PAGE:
Scott Weiland Cause Of Death: Singer’s Tour Bus A ‘Cornucopia Of Drugs,’ But Official Cause Of Death Could Take Weeks

Scott Weiland’s cause of death is yet to be officially determined, but police reports note that the former Stone Temple Pilots frontman died on a bus filled with hard drugs, sleeping pills, and prescription drugs.

Weiland was found dead last week on his tour bus. The 48-year-old was not breathing and may have suffered cardiac arrest, a report from the New York Daily News noted.

TMZ obtained the police report, filling in more details on the circumstances of Weiland’s death.

“TMZ obtained a copy of the search warrant Bloomington, MN cops got to search Weiland’s bus after his death — and it shows they found at least 2 bags of a white substance. They’ve already said that substance tested positive for cocaine.”

“Also on the bus — a generic version of Xanax, 2 different brands of sleeping pills, Buprenorphine… a synthetic opiate painkiller, and Viagra. There was also Ziprasidone… which is used to treat bipolar disorder and schizophrenia. Scott was diagnosed as bipolar in 2001.”

Weiland, who battled substance abuse during his life, died in what the report described as a “cornucopia of drugs.” Police said they found cocaine on the bus, including inside what was Weiland’s bedroom.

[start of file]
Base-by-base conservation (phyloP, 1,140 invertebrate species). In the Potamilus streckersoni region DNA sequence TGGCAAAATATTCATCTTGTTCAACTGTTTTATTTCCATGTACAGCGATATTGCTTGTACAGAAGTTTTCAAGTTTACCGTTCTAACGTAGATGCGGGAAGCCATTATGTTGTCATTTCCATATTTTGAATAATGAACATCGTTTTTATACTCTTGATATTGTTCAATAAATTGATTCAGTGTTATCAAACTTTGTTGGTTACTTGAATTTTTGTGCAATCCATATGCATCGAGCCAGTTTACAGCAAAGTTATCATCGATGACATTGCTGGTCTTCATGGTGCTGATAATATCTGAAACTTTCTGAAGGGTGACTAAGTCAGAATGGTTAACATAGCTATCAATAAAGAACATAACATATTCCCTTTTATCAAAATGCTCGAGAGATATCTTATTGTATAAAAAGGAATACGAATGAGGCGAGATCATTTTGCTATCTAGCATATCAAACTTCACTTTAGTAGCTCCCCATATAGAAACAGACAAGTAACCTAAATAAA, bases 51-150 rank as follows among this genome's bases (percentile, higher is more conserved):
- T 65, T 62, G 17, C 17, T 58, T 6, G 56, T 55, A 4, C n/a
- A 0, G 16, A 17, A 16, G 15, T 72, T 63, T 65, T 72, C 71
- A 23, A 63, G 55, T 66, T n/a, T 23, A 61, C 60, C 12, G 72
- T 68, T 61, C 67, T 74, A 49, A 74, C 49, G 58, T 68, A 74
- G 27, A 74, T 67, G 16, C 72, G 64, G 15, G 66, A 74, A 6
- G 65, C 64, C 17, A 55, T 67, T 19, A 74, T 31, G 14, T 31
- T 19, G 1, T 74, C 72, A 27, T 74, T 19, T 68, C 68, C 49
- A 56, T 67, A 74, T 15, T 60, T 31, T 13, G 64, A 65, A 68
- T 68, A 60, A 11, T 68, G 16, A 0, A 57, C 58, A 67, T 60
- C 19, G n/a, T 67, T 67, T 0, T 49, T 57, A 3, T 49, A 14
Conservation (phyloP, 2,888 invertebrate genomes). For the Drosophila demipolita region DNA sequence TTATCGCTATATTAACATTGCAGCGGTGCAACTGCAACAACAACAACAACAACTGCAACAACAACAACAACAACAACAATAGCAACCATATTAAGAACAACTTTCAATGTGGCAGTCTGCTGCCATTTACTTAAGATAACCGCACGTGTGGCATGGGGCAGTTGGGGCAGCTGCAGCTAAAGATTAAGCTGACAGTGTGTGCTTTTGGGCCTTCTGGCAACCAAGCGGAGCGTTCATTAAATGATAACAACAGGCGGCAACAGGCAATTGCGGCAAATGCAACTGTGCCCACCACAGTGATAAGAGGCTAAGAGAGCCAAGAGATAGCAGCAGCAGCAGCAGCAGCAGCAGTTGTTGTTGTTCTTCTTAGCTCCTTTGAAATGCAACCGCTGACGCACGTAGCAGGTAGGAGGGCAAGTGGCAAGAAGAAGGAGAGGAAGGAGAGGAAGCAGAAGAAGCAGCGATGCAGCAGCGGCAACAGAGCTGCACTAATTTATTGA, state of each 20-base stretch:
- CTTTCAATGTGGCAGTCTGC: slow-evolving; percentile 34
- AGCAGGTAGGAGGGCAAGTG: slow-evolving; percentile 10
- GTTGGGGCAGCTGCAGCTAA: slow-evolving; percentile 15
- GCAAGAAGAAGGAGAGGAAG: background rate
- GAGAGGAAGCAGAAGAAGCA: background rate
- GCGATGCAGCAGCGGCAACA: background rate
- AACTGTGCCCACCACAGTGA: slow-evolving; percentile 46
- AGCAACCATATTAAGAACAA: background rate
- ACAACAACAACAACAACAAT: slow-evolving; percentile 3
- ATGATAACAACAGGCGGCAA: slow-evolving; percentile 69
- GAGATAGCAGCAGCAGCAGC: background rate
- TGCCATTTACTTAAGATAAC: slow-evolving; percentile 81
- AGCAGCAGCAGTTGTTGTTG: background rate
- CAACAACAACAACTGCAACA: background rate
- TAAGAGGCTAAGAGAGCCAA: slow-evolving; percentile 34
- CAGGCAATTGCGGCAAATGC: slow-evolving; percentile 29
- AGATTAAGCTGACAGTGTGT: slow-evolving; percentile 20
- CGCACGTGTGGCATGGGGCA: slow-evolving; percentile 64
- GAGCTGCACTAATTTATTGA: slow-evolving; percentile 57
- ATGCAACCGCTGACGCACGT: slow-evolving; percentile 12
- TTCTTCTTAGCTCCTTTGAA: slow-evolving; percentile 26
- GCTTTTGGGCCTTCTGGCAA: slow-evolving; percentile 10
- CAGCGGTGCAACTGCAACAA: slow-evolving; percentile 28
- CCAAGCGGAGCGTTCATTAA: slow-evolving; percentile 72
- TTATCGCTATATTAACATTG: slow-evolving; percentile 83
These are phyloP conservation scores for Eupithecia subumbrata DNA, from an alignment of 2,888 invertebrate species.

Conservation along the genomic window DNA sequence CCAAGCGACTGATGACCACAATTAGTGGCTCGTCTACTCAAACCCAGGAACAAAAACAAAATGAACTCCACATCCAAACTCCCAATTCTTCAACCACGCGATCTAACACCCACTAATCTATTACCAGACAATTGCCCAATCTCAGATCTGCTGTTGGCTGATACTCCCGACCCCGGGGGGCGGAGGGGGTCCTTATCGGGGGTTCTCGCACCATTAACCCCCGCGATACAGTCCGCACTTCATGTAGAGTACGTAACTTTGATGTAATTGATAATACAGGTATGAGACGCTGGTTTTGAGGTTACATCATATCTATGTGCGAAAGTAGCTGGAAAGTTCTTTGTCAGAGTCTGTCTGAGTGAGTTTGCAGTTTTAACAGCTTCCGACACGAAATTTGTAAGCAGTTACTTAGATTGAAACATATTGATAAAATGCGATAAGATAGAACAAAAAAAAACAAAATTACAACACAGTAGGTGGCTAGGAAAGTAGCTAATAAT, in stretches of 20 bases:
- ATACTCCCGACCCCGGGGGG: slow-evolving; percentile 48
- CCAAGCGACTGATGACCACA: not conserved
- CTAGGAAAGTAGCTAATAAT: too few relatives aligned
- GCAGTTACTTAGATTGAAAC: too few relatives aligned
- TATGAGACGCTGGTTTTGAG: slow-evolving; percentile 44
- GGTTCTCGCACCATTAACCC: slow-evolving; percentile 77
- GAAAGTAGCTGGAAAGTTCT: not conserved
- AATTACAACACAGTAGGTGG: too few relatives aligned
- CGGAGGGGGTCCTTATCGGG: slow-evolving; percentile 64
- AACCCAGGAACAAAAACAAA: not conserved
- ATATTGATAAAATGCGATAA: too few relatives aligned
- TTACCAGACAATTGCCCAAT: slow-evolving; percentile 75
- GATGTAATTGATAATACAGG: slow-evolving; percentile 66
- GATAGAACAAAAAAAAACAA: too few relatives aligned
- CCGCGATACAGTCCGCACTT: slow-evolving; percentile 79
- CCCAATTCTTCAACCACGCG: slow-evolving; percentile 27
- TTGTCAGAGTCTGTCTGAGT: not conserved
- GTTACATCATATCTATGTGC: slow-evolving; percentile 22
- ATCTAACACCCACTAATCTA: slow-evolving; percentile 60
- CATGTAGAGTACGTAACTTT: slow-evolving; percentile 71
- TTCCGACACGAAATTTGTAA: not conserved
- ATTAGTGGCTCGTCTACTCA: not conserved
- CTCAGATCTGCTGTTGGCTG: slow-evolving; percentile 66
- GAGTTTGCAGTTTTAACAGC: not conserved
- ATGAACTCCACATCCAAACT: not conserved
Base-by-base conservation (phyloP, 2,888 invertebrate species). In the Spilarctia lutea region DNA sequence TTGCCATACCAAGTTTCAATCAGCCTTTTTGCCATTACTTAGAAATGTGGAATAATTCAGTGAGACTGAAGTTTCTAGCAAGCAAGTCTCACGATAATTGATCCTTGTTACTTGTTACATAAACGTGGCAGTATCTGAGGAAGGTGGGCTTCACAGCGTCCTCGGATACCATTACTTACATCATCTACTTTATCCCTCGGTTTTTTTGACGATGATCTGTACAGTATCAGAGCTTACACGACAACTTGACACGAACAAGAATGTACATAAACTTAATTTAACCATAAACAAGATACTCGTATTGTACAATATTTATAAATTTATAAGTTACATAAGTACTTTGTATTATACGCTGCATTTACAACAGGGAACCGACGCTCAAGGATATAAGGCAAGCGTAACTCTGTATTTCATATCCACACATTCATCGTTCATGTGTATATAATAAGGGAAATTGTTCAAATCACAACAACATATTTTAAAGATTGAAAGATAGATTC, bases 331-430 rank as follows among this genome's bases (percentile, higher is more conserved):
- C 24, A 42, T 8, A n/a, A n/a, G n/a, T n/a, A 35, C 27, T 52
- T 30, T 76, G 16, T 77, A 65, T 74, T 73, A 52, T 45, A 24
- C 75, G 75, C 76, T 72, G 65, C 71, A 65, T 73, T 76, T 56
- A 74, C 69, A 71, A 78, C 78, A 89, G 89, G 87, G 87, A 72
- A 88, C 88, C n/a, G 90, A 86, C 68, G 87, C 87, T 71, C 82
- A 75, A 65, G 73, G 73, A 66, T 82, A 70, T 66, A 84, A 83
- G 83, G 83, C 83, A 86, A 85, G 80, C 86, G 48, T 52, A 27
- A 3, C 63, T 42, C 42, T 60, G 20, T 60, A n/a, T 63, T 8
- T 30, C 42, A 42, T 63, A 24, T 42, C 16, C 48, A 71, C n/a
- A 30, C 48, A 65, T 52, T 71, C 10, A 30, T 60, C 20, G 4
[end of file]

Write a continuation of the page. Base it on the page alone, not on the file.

The cocaine discovery prompted police to arrest one of Weiland’s bandmates, 47-year-old Thomas Delton Black, NBC News reported.

While a cause of death has not been officially determined, Scott Weiland appeared to be a victim of the drug addiction that at times took over his life. In his 2011 memoir, Not Dead & Not For Sale, Weiland described the depths of his addiction as well as his desire to give up the drugs.

“I give it up and I don’t give it up. I put it down and I pick it up. But I’m also a tenacious recoverer. I never quit trying to quit. That counts for something,” he wrote.

In the book, Weiland said that he was able to give up his heroin addiction for a while after leaving Stone Temple Pilots and joining the supergroup Velvet Revolver. But he relapsed in 2008 while on tour, and insinuated that his bandmates, which included some former Guns N’ Roses members, were not sympathetic. He ultimately decided to go to rehab and was kicked out of the group.

Weiland reunite with Stone Temple Pilots in 2008, but the group broke up again in 2013. Shortly after Weiland’s death, the band released a statement on Facebook remembering Weiland for his contributions to the group and to the world of music.

“We know amidst the good and the bad you struggled, time and time again.”

“It’s what made you who you were.”

“You were gifted beyond words, Scott.”

But others called for Weiland’s death to serve as an example of the destruction caused by drug addiction. Mary Forsberg Weiland, the mother of his teenage children — 15-year-old Noah and 13-year-old Lucy — wrote about his death, saying that December 3 was the day the pubic acknowledged his death, but that the children “lost their father years ago.”

In a story for Rolling Stone, she said that despite his many contributions and his “amazing talent, presence or ability to light up any stage with brilliant electricity,” his death should not be glorified. Mary said she tried to shield the children from their father’s downward spiral, and that she continued hoping he would find help even after they split up.

A formal cause of death for Scott Weiland could still be ways off, as toxicology reports are not expected for several more weeks.

[Picture by Larry Busacca/Getty Images]